Fine bead, creamy mouth feel, a little more weight to the mid-palate than most probably as a function of the grape blend, this plays big with citrus, apple and pear notes highlighted with notes of terroir. It was kind of our little secret as the press didn’t talk much about it.  But the Brits know a good buy when they see it and this one got some kudos from the prestigious Decanter Magazine.  Their panel, made up of a number of MWs, said, “Clean, light but aromatic nose – lemon, grapefruit, with a slight yeasty character. Vigorous ripe fruit flavours mingle within a gently creamy texture, balanced by crisp acidity and fine bubbles on the long, citrusy finish…92 points.”

At about half the price (or less) of most Champagnes, this will fill the bill nicely.  ($15.98)

LASSALLE BRUT CACHET D’OR NVThe ladies of Lassalle have been a part of our program in various capacities for a long time.  Lately it has been their Cachet d’Or that has been a winner in our tastings.  Made from roughly one-third each Pinot Noir, Pinot Meunier, and Chardonnay, all from estate vineyards, this is a brisk, yeastier, more citrus-focused flavor profile with some volume to the mid-palate and pleasing lift to the finish.  The vines here average 50 years old situated in limestone and clay, and there’s a sneaky depth to the fruit probably as a result of those older vines.

There is a verve to this bubbly and florality to the nose.  Wine Spectator had some positive notes, “There’s an open-knit, almost airy feel to this vibrant Champagne, which carries a concentrated range of juicy pear and black raspberry fruit, with hints of crystallized honey. Shows gingersnap biscuit and verbena flavors on the chalky texture, gaining momentum on the racy, zesty finish. Drink now through 2022…92 points.” While this is fine on its own, it definitely elevates with some nibbles and again, offers excellent value for the genre. ($34.98)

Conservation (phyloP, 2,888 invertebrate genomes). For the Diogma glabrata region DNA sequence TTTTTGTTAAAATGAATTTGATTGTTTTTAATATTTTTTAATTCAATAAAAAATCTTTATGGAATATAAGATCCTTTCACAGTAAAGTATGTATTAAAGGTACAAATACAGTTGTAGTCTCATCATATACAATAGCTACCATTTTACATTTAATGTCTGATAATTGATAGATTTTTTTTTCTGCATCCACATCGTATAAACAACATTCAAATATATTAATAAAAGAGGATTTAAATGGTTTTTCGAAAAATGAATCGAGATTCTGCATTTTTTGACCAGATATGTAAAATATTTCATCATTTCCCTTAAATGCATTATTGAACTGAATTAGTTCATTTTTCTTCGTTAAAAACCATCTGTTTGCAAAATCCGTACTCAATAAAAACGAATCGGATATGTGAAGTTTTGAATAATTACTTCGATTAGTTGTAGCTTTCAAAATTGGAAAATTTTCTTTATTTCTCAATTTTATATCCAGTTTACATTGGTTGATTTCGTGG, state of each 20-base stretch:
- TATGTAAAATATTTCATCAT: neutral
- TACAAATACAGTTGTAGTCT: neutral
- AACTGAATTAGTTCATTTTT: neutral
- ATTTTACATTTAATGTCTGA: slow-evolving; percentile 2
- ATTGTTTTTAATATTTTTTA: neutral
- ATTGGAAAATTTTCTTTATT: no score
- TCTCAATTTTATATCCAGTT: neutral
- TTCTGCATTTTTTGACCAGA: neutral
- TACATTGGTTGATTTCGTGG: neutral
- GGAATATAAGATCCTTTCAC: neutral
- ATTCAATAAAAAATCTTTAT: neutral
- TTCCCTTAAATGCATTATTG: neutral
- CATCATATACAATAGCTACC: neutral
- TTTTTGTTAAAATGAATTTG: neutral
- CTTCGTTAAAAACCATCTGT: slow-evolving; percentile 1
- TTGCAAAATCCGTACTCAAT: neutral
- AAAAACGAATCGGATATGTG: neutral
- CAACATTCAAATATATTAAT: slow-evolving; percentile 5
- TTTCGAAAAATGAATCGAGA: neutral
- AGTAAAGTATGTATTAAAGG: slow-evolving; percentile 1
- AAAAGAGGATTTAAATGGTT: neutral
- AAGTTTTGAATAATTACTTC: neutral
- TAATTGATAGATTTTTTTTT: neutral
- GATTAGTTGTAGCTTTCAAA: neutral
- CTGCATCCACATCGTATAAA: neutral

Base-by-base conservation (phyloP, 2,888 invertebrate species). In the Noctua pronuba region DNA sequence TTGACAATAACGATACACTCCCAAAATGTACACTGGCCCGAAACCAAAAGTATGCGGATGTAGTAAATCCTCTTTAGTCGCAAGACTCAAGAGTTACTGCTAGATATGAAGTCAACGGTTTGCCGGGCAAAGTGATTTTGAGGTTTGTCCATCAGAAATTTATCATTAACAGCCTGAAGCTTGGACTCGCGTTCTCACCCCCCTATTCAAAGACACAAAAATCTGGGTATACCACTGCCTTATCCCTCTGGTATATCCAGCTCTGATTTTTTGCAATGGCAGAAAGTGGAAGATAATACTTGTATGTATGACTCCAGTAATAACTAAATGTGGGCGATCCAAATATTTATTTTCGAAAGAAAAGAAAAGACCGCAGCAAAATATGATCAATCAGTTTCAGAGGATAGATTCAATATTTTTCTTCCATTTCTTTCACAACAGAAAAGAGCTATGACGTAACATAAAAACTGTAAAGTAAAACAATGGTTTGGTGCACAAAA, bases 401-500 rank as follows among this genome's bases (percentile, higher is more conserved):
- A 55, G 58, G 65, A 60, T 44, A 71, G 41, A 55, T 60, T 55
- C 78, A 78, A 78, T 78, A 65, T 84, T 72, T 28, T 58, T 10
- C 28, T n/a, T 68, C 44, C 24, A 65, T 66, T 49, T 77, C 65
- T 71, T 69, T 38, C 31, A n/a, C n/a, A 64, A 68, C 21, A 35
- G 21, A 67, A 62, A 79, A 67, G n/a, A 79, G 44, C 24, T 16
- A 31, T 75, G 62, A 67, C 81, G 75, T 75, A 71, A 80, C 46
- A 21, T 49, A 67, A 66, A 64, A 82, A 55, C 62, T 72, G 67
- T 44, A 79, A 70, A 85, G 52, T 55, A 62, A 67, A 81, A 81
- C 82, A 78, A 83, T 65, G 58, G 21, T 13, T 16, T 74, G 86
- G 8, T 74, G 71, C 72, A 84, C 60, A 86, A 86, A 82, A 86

HENRI BILLIOT BRUT RESERVE GRAND CRU- This house is one of those where our lasting impression is that, if you don’t like Billiot, you probably don’t like puppies or rainbows either.  There were a couple of turbulent years but this is the first front to back vintage for Laetitia Billiot who spent a few years cleaning up the cellars after dad pretty much coasted into retirement.  In its normal mode, this is a round, mouthfilling, creamy offering that highlights broad engaging apple and pear fruit, with flecks of spice and toast.

As importer Terry Theise correctly stated, “This calling-card wine is 50% 2015 (and without grassiness) and 25% each ’14 and ’13, … mostly Pinot Noir, and it’s 98% of the (quality of) Billiot some of us remember (so fondly); lively, animated, fruit-driven and spicy. Essentially this is Laetitia’s first wine—that is, the first wine she controlled entirely from harvest to vinification to tirage to disgorgement.” Billiot, as it should be, is a lovely thing…a full flavored, expressive bubbly that will grab your attention. ($44.98)